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Virgine and Bill walking


There are two stories being told in Stillwater, one well, the other other not so well. Unfortunately for all concerned, it’s the one that’s told not so well that the film insists it’s all about, from its title all the way through to its concluding scenes. At 2 hours 19 minutes you’d have thought that … Read more
Jean-Louis Trintignant as Silence

The Great Silence

One of the great puzzles about Sergio Corbucci’s 1968 spaghetti western The Great Silence (Il Grande Silenzio) is how shakily it starts. In one gruesomely unsteady shot after another, using lenses that are way too long, cinematographer Silvano Ippoliti appears to be putting on a demonstration of the genre’s technical shortcomings. Distant figures swing wildly … Read more
Aileen and W Eugene Smith


From its title right through to its last gasp, Minamata, a drama based on real events, insists that it isn’t about the photographer W Eugene Smith. But it is. Smith was a photographer who’d distinguished himself in the Second World War and then returned to lay down many of the ground rules of photojournalism at … Read more
Jeon Do-yeon

Beasts Clawing at Straws

Beasts Clawing at Straws also goes by the English-language title of Beasts That Cling to the Straw but Rats in a Sack would also be a useful way of translating its original Korean title. It’s a story about different sets of people, all connected by a Louis Vuitton holdall full of cash, which we first … Read more
Watanabe on the swing in the snow


Akira Kurosawa’s Ikiru is now old enough – it was released in 1952 – for people to be able to consider it rationally. Almost from the moment it hit the screens it was treated as Kurosawa’s “triumph”, one of the best films ever made, regularly turning up on Sight and Sound magazine’s influential once-a-decade poll … Read more
Pico, Debbie, Frankie, Suzy, Winky and Terry

Summer Days, Summer Nights

Summer Days, Summer Nights originally went by the title Summertime, as in the song by DJ Jazzy Jeff & the Fresh Prince, which is interesting because that’s exactly the vibe it has – beautiful young people all just hanging and chilling and cooling about, enjoying the heat, soaking up the rays and basking in the … Read more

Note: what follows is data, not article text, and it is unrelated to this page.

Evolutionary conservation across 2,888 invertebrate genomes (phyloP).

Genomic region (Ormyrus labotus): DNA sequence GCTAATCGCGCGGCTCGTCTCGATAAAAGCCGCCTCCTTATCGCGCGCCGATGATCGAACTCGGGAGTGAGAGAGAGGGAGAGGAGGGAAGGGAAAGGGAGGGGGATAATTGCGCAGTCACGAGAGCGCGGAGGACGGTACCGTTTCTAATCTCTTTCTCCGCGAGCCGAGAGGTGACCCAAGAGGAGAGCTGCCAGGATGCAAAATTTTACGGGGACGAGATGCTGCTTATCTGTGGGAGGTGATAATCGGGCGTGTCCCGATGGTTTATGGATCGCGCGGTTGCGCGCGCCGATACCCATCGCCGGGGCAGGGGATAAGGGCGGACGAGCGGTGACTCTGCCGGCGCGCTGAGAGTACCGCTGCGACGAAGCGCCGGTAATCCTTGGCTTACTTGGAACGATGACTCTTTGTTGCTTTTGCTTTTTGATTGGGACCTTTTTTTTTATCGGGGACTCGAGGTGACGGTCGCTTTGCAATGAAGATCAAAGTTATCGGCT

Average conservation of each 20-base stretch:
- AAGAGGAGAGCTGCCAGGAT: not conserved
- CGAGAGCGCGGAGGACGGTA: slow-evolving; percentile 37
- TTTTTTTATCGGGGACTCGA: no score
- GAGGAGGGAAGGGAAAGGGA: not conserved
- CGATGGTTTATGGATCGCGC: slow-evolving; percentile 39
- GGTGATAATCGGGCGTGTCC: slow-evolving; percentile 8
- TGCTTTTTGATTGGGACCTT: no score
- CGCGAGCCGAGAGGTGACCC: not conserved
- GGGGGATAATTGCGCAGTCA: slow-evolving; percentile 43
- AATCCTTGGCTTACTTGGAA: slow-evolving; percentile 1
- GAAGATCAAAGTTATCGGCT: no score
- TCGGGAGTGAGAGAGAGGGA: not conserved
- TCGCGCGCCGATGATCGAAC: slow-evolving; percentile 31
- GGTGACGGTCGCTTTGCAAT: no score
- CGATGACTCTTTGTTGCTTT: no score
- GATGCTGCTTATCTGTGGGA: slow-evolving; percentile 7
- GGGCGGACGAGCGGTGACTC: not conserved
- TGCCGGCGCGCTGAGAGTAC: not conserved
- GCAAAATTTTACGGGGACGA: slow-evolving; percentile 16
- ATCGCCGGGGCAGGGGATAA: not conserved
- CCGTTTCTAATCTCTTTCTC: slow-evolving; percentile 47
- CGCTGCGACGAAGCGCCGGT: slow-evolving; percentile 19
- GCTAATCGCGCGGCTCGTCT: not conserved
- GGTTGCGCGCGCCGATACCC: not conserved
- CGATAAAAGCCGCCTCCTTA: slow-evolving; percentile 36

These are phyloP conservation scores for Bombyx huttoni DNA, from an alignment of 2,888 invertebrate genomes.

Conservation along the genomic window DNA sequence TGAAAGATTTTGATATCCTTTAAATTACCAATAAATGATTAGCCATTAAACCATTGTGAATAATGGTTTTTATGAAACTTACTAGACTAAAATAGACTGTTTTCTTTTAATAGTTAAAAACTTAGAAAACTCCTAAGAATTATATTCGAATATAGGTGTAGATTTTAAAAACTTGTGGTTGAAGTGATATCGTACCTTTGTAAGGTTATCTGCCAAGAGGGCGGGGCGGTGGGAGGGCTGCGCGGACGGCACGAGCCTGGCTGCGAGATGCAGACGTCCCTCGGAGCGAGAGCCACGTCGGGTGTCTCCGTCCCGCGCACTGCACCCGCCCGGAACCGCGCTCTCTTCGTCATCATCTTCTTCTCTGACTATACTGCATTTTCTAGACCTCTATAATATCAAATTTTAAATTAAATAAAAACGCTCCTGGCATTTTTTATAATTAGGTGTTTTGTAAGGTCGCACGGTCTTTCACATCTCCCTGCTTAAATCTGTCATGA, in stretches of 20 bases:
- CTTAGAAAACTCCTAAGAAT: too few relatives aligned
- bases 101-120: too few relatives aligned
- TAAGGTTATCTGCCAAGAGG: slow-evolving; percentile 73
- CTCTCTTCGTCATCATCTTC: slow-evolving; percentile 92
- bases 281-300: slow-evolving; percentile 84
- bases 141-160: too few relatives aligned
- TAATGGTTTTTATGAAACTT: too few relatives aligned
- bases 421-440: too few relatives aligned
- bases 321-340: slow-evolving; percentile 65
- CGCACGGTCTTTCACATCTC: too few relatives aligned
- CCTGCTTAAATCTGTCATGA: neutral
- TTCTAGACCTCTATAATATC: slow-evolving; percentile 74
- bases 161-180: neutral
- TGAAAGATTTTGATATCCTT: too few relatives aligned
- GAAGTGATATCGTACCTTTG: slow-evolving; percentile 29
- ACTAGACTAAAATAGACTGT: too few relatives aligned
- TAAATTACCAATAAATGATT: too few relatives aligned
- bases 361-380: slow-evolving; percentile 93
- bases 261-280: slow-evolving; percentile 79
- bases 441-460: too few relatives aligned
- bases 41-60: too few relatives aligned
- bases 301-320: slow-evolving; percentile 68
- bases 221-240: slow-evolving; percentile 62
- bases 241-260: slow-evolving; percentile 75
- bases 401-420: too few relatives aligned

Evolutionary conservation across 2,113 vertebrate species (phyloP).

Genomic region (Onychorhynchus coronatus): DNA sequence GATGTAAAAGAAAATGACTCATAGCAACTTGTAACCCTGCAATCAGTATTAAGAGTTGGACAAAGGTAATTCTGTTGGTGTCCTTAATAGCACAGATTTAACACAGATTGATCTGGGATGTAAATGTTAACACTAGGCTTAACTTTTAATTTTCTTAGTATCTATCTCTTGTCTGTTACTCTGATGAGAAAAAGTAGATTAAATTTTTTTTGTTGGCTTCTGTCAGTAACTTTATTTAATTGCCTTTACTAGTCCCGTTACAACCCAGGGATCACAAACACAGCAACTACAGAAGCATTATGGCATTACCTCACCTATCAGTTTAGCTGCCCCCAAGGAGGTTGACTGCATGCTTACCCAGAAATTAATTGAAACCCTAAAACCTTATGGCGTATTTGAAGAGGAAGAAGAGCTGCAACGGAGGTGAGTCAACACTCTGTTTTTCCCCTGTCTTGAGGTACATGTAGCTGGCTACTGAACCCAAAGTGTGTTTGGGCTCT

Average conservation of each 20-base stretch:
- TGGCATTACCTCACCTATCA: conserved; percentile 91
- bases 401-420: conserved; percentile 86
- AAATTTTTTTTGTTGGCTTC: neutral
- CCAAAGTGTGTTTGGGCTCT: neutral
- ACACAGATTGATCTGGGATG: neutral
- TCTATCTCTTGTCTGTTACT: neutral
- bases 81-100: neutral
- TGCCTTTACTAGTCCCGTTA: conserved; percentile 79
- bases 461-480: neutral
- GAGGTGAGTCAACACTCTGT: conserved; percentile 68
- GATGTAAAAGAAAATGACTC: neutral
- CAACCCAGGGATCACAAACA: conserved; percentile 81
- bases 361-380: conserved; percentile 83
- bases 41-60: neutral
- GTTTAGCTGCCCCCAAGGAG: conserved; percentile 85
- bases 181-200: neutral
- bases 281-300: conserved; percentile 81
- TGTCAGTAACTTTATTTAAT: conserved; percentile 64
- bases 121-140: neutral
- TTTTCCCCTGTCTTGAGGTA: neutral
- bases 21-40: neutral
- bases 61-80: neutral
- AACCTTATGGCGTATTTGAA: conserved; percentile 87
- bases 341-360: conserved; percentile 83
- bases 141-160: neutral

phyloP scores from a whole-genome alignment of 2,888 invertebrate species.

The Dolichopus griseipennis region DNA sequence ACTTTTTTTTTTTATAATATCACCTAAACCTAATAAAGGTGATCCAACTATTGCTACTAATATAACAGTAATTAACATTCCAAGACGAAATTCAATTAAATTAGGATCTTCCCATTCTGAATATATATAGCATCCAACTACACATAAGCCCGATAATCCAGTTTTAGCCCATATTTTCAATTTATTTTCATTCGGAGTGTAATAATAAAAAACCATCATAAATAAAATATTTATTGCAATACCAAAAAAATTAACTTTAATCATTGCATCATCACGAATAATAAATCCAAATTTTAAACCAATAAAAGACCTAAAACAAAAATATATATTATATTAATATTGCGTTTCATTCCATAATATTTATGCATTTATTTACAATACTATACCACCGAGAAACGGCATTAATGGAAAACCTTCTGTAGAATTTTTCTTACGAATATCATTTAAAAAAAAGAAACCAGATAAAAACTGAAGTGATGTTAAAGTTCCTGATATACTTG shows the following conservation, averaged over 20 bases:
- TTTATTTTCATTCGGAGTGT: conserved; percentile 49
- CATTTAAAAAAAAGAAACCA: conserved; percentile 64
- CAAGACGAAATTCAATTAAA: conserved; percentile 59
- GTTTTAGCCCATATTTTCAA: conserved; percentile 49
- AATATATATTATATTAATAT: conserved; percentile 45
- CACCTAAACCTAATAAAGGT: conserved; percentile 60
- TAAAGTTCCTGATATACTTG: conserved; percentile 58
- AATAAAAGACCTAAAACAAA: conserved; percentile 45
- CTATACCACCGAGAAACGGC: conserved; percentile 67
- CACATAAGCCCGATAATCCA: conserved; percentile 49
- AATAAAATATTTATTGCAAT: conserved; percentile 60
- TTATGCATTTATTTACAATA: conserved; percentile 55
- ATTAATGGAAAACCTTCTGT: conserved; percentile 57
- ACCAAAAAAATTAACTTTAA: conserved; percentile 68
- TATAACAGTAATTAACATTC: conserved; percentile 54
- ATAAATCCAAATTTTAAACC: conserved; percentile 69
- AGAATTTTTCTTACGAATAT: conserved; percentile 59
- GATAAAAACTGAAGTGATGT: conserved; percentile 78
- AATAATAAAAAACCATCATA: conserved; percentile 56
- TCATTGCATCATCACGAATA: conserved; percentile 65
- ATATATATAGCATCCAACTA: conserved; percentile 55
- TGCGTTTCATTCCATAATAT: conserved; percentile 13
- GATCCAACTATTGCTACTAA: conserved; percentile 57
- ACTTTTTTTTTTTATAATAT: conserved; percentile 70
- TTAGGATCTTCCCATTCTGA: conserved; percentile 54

Adam Driver and Marion Cotillard


The formidably talented maverick Leos Carax hasn’t made a feature in nine years, nothing since 2012’s batshit Holy Motors, so that’s one thing to thank the new movie Annette for. Whether Annette actually is a Carax movie at all is the question though. How so, you ask. Because Annette is written by Ron (he of … Read more
Lucy and George

The Magnificent Ambersons

The film that never was, a magnificent mess, Orson Welles’s masterpiece, better even than Citizen Kane, The Magnificent Ambersons is all these things and more, or perhaps less, since no one apart from a handful of people in 1942 has ever seen the finished version. Instead there’s just the version we have, which is minus … Read more
Anthony Bourdain eating

Roadrunner: a Film about Anthony Bourdain

As a film about a person never at ease with himself, Roadrunner: A Film about Anthony Bourdain sketches a compelling if depressing picture of a man who at first didn’t have it all and was unhappy, and then did have it all and was still unhappy. Bourdain died in 2018 and had been famous since … Read more
Enid covered in blood


Censor twists the horror movie into something it usually isn’t – a political satire. It’s set in the 1980s, when a media-confected moral panic about “video nasties” forced the UK government into regulating what had been until then the entirley unregulated market in home videos, kept supplied by thousands of tiny one-man operations run out … Read more
Monty Woolley, Bette Davis, Ann Sheridan

The Man Who Came to Dinner

The Man Who Came to Dinner claims to star Bette Davis, but this is not true. The real star – the person around whom the story revolves, who drives the plot and takes up most of the screen time – is Monty Woolley, as the eponymous “man”. He’s the hoity-toity metropolitan-elite writer who arrives in … Read more
Léo, Marie and her father

Staying Vertical

Structured like a dream, or a nightmare, Staying Vertical (Rester Vertical in the original French) is populated with character types – the writer, the young man, the grandfather, the doctor, the farmer, the farmer’s daughter. And it has wolves in it too, which feature almost as a threat or an element from a fairytale until … Read more

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